A passion for learning new things led me to become both an ophthalmic technician and a beekeeper.
In 2016, I decided I was going to become a beekeeper. I have long been drawn to the hobby due to my family’s history with it; my grandfather was a beekeeper during the Great Depression. I found a monthly bee club and a week after my first meeting, I had my first hive, a few tools, and a lot of new friends.
Learning how to care for the bees came with experience. For example, I had to learn to manage time. Working too fast or spending too much time in the hive can make the bees agitated. In terms of my schedule, I am often beekeeping on the weekends or during the afternoons and evenings after I come home from my job as an ophthalmic technician at St. Luke’s Cataract and Laser Institute, at Tarpon Springs, FL.
The bees’ care involves inspecting the hive, which is made of eight to 10 “frames” set into a wooden box; this box is also called a “brood box” or “honey super.” The bees build their honeycomb in the frames, and each frame is removable for honey extraction and inspection. During inspection, I make sure the queens are healthy and that each hive has enough food and is free of pests. I usually keep three hives in my backyard, but I sometimes have had as many as six.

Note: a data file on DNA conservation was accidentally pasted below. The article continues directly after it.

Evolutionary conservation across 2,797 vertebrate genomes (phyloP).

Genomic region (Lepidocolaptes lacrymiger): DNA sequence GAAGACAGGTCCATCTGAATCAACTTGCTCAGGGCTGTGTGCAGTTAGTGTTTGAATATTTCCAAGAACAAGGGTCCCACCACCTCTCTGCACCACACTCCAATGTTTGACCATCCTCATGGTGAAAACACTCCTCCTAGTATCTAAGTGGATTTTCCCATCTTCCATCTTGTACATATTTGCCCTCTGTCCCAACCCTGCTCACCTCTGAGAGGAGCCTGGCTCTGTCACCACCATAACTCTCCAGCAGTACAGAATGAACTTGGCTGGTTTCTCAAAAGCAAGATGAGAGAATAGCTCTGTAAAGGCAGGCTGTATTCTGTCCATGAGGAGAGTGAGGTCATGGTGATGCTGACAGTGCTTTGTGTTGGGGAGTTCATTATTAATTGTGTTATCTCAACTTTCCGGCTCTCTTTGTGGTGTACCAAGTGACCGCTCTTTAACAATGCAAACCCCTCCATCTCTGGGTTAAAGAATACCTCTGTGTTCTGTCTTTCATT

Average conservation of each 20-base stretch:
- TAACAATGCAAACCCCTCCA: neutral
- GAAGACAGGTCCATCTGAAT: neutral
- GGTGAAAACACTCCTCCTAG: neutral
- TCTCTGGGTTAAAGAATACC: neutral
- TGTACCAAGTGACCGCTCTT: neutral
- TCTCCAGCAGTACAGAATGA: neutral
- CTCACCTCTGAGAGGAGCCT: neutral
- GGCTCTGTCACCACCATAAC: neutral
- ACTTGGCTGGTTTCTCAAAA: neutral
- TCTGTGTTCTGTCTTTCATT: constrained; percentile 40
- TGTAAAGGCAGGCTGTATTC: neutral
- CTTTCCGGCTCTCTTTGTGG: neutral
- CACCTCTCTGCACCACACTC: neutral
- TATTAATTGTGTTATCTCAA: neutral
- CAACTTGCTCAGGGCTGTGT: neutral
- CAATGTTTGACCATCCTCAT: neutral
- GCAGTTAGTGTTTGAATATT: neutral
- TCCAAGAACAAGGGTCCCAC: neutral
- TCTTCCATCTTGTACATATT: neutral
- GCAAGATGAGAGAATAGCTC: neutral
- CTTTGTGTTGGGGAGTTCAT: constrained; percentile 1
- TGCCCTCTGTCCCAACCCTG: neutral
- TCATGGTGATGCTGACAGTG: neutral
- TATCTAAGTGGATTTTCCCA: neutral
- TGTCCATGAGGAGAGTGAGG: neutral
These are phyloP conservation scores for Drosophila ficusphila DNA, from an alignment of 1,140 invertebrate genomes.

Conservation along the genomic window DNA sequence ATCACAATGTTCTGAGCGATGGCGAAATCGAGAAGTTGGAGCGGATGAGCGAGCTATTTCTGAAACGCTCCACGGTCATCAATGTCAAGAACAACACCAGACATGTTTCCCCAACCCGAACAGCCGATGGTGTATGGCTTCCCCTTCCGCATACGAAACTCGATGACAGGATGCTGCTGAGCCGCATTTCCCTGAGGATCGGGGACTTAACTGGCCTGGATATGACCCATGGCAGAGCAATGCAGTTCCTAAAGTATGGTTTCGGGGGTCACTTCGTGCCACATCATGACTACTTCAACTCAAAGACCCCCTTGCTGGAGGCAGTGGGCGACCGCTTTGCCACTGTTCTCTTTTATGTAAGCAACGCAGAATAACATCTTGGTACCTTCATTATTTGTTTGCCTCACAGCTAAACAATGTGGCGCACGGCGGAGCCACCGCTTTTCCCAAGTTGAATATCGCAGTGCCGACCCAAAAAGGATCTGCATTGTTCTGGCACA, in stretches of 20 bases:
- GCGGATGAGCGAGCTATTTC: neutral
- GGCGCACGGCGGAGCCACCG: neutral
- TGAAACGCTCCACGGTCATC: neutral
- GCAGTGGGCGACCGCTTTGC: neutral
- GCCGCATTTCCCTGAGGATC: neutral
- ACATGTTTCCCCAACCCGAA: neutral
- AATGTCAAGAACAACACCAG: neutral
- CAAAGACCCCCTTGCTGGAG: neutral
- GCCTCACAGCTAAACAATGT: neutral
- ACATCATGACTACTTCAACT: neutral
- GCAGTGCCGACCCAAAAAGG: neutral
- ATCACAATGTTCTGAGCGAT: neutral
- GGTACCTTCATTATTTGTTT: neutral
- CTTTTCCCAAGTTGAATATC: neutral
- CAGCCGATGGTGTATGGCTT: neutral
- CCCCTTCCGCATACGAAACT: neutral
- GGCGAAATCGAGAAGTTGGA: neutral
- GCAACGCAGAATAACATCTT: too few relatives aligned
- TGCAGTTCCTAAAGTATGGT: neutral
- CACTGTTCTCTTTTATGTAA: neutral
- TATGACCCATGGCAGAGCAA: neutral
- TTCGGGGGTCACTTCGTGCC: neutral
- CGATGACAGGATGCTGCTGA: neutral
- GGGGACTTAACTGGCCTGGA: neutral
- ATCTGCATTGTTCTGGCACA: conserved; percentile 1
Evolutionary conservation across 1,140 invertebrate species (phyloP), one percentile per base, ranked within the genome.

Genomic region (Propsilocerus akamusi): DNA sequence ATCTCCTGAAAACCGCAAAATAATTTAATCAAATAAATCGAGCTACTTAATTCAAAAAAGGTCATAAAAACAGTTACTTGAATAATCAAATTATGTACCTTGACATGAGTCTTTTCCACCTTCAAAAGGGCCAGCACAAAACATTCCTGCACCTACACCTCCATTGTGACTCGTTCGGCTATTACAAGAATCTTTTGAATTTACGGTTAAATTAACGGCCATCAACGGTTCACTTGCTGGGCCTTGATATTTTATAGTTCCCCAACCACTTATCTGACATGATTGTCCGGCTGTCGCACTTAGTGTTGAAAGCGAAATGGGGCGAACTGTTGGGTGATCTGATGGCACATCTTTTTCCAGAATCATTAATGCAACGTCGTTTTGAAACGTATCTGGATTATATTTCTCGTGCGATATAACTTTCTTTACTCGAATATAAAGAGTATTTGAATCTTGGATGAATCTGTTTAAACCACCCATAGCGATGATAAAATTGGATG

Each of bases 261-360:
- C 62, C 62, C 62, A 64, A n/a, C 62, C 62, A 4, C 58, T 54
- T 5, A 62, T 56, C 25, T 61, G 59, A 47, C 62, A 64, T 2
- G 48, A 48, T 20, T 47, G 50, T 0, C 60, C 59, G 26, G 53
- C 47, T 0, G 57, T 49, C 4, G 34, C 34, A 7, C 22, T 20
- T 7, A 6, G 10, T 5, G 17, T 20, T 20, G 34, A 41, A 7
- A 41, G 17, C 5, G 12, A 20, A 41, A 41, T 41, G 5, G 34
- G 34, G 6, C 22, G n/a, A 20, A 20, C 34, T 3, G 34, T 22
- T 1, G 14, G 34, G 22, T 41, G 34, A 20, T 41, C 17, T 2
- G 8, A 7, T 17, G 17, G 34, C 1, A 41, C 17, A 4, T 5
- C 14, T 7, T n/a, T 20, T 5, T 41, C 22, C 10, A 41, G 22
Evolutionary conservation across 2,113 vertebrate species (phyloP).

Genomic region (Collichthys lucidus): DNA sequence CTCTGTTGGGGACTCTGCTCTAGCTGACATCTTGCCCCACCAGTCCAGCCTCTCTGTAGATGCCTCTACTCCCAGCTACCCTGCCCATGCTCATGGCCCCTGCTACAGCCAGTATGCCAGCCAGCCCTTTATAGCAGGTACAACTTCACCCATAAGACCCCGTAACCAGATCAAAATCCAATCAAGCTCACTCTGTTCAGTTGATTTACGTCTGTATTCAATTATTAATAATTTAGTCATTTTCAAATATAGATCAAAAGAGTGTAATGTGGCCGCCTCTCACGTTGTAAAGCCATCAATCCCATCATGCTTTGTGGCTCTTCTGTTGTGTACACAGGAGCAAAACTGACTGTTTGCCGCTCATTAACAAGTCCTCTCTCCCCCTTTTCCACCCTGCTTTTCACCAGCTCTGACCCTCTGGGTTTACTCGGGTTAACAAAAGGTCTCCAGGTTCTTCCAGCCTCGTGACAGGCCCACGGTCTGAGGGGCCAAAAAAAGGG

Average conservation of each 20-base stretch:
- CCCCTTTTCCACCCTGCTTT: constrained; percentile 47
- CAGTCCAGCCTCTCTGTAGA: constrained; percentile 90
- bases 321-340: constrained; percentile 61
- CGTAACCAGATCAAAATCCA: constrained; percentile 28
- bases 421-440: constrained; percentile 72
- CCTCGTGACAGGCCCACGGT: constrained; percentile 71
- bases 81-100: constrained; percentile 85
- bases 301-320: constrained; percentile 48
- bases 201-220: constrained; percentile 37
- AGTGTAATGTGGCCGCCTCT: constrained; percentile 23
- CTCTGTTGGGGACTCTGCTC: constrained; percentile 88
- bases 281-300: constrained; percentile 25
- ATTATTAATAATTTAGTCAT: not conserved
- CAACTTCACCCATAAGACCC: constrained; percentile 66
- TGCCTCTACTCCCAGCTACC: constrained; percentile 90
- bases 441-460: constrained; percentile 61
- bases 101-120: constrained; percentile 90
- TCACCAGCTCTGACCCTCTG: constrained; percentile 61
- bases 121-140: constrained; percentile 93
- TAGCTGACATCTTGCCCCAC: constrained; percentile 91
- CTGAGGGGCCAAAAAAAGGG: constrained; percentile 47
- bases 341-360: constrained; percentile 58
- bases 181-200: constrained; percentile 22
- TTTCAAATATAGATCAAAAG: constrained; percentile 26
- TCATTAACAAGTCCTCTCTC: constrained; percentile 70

Beekeeping can be a lot of work — and I actually swell up pretty badly if I’m stung, which happens from time to time — but I have enjoyed harvesting and making my own honey. I occasionally sell the honey at local craft fairs, and those sales have paid for all my beekeeping expenses. I also like to bring honey in for my coworkers. Judging by the quickly emptied bottles, it has been a big hit.
Lessons from bees
I’ve only been an ophthalmic tech for slightly longer than I’ve been a beekeeper. Originally a veterinary technician, I felt the effects of six years of lifting, moving, and holding heavy animals. In 2014, I applied for a desk job at St. Luke’s but was told they were more interested in me for their ophthalmic assistant position. I had no idea what this would entail, but was excited to learn something new. I earned my COA certification that year, followed by my ROUB in June 2018.
Being a beekeeper has given me a good perspective on my job. Some things don’t go as planned — such as getting stung — and that’s OK. Life will carry on like it does in the hives, and the best thing you can do is to keep working efficiently. Like with bees and honey, working together for a common goal will bring sweet rewards. OP